→ WQXGA2: 4.8 FPS

As you can see, this is much, much faster than the code. Streaming to the IDE and streaming to usb serial should have the same frame rates. Both are transmitting images over usb. So why is it so much slower using usb_vcp?

The OpenMV can stream RGB565 video at WQXGA2 resolution at 4.8FPS to the IDE (frame buffer enabled) when it’s connected via USB. I just want the images to be streamed to my computer at 4.8 FPS directly (serial port or otherwise) instead of the IDE so that I can process the images with OpenCV.

Okay, then use the RPC JPG streaming examples:

Now that FB is enabled you can see the difference is closer, almost half the FPS… one thing to keep in mind when using it’s not continuously capturing images like the IDE running for example, waits for a command and only then starts capturing a frame and then compressing and then transferring it, which means it’s missing the next frame edge and likely to cut the FPS in half like that…Something you can try is changing your script to

    cmd = usb.recv(4, timeout=10)
    img = sensor.snapshot().compress()
    if (cmd == b'snap'):
        usb.send(ustruct.pack("<L", img.size()))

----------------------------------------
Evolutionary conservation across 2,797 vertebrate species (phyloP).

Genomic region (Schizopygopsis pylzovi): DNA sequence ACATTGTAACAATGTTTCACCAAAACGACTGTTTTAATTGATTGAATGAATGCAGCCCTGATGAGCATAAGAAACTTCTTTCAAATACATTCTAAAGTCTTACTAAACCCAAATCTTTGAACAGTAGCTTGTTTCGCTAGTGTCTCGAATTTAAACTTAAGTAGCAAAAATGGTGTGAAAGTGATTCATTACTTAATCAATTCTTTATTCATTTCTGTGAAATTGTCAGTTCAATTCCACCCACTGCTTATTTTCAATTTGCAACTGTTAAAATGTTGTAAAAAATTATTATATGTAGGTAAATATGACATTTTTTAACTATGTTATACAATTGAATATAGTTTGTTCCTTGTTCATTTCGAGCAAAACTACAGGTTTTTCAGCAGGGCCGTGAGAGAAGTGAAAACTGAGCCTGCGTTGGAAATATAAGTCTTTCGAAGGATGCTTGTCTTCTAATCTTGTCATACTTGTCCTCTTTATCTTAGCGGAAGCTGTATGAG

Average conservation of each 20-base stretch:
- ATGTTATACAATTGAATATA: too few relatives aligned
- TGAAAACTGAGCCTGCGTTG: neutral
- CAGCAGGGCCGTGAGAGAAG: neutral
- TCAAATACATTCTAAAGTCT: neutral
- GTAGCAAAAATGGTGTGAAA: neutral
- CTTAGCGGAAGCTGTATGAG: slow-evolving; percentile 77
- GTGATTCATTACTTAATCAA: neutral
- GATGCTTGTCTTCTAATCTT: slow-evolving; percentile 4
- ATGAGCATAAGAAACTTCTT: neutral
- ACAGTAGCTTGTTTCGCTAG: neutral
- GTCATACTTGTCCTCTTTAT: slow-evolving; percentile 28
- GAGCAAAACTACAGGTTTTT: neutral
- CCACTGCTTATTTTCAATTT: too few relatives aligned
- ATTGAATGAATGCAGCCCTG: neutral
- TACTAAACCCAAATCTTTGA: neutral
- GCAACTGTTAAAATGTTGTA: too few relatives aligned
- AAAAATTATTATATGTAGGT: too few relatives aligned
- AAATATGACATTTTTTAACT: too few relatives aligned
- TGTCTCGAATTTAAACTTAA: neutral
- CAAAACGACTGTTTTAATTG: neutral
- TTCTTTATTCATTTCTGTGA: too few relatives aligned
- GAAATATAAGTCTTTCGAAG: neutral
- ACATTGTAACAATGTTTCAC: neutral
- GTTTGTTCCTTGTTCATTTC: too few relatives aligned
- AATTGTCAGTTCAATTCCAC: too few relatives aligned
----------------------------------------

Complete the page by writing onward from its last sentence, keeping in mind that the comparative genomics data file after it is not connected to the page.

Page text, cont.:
Alternatively it would be interesting to see if co-routines could fix this issue. Note you should post your script I’ll test it and see if I can make it faster.

I’ve tried the RPC example code before. Similar issue, much slower than directly streaming to the IDE.

Tried your suggestion and played around with the timeout parameter, still going at 5FPS. I’m not sure how to use co-routines on the OpenMV. If you can make it faster that would be amazing!

OpenMV code, saved as

import sensor, image, time, ustruct
from pyb import USB_VCP

usb = USB_VCP()
sensor.skip_frames(time = 2000)    

    cmd = usb.recv(4, timeout=10)
    if (cmd == b'snap'):
        img = sensor.snapshot().compress()
        usb.send(ustruct.pack("<L", img.size()))

Code running from my computer:

import sys, serial, struct, time, os, argparse, time
import cv2
import numpy as np

port = '/dev/tty.usbmodem3573385831391'
serial_port = serial.Serial(port, baudrate=115200, bytesize=serial.EIGHTBITS, parity=serial.PARITY_NONE,